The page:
Most Still Want Major Role for Islam in Politics
Islam has played an important role in Egyptian politics since the revolution, and most Egyptians continue to want a prominent role for religion in public life. About six-in-ten (58%) say the country’s laws should strictly follow the teachings of the Quran, while 28% believe laws should follow the values and principles of Islam but not strictly follow the Quran. Only 11% think the Quran should have no influence over the nation’s laws.
The view that the legal system should follow the Quran is especially common among those who have a positive view of al-Nour (84%) and the FJP (74%), although almost half (46%) of Egyptians with a favorable opinion of the more secular NSF also hold this view.
About one-quarter of Egyptians (27%) say they want religious leaders to have a large influence in political matters, while an additional 42% want them to have some influence. Roughly one-in-five (21%) say these leaders should not have much influence; just 8% believe they should have no influence at all.
Democracy Still Considered Best Form of Government
At least six-in-ten Egyptians prefer democracy to any other kind of government and believe that a democratic government, rather than a strong leader, is best suited for solving the country’s problems. Moreover, Egyptians clearly express a desire for specific democratic freedoms. Majorities consider all of the democratic rights and institutions included on the survey important, and most rate several, including a fair judicial system, free media, and honest, competitive elections as very important.
However, it is clear that in addition to democracy, the economy and public safety are top priorities. Fully 83% rate improving economic conditions as very important, and 62% believe it is very important to live in a country with law and order.
When asked about the current state of individual liberty, the judiciary, the economy, and law and order, Egyptians are not convinced things are getting better. Only about a third say the judicial system and personal freedoms are improving. Most say the nation’s standard of living is deteriorating, and a 44% plurality say law and order is declining.
Negative Views toward U.S., Israel
Overwhelmingly negative attitudes toward America and Israel persist in Egypt. Just 16% have a favorable view of the U.S., lower than the 27% registered in 2009 shortly after President Obama took office, and lower than the 22% who expressed a positive opinion of the U.S. in 2008, President George W. Bush’s final year in the White House.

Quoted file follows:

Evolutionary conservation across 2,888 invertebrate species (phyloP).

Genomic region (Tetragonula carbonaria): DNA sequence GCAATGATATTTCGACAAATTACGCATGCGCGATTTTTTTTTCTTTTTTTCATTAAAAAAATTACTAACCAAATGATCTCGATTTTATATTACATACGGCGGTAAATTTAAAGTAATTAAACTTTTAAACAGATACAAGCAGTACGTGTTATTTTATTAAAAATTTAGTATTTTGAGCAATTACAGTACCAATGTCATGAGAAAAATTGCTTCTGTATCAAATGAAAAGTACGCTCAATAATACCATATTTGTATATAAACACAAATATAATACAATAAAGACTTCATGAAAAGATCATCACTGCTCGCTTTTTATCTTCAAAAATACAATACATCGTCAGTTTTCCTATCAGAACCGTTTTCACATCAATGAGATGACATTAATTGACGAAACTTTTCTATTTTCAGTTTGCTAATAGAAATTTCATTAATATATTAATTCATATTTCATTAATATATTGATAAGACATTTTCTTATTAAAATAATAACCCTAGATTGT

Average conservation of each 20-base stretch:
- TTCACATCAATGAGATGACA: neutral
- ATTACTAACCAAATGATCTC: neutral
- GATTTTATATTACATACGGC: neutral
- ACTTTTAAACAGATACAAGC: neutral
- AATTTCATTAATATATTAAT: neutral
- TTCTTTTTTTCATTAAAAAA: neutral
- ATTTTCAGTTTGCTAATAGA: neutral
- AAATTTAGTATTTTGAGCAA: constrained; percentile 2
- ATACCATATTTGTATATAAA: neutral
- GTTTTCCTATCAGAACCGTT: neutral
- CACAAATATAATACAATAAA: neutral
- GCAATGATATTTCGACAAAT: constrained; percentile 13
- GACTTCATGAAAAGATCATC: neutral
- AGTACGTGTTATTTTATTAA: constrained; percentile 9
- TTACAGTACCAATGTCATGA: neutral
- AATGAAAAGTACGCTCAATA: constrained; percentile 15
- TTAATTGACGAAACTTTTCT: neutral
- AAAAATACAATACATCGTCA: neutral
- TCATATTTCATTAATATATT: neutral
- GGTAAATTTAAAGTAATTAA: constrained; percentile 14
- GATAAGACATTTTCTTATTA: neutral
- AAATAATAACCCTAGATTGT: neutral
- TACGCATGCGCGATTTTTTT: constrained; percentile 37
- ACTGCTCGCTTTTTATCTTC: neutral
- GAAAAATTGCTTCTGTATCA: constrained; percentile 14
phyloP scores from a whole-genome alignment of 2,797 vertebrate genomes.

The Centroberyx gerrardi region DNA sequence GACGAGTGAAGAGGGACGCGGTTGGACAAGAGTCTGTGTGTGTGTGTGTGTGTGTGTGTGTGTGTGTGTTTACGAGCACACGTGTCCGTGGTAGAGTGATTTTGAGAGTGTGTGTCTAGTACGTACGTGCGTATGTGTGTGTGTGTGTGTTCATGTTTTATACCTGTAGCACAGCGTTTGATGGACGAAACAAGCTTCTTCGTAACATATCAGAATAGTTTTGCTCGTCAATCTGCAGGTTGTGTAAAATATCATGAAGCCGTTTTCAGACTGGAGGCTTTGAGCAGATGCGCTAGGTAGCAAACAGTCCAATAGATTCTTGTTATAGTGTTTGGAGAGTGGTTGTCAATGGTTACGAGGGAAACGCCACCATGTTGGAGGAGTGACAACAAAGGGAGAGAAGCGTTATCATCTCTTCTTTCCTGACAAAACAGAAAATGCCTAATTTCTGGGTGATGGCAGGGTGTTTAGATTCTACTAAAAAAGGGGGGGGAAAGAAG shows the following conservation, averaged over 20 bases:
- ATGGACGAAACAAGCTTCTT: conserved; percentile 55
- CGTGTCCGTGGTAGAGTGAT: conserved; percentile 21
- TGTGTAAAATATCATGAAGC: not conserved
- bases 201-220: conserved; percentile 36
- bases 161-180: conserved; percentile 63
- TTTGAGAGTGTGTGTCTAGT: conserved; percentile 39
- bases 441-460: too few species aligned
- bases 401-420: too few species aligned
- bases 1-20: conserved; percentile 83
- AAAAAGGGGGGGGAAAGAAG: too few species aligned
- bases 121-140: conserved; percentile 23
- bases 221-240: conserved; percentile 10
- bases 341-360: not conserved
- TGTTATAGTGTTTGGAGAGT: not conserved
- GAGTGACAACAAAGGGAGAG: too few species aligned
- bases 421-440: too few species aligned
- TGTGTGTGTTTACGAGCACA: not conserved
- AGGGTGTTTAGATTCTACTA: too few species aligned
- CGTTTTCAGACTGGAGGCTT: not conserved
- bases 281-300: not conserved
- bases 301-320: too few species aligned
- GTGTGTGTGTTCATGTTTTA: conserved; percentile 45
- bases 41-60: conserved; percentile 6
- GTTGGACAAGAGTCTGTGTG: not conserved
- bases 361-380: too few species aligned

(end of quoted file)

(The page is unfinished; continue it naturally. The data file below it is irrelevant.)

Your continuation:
Only 26% say they have confidence that Obama will generally do the right thing in world affairs, while 72% lack confidence in the American leader. Ratings for Obama have steadily declined since 2009, when Egyptians were almost evenly divided on the newly elected American president.
The U.S. provides billions of dollars in assistance to Egypt each year, but few Egyptians believe American aid is helping their country – majorities say both U.S. economic and military aid is having a mostly negative effect on Egypt.
Overall, Egyptians do not see their country’s relationship with the U.S. as a top priority. Only 24% say it is very or somewhat important for Egypt to have good relations with America; 69% believe it is not too important or not at all important.
Meanwhile, extremely few Egyptians think a strong relationship with Israel should be a priority: just 3% say this is very or somewhat important. Additionally, most Egyptians oppose their country’s longstanding peace treaty with Israel: 63% want to annul the treaty, essentially unchanged from last year’s 61%.
Also of Note:
- The Egyptian military continues to receive positive ratings – 73% believe it is having a good influence on the country.
- Views of the local police, however, are quite different. Just 35% of Egyptians say local police are having a positive impact.
- Views are mixed regarding how the government is dealing with the rights of women. Four-in-ten say the government is doing the right amount to ensure that women have the same rights as men, 33% believe it is doing too little and 15% say it is doing too much.
- Similarly, 38% think the government is doing the right amount to ensure that Coptic Christians and other religious minorities can practice their religion freely, while 39% say it is doing too little and 13% say too much.
- Despite their dissatisfaction with how democracy is currently working, most Egyptians embrace democratic forms of political participation – large majorities agree that voting and protesting give them opportunities to express their views about how the government runs things.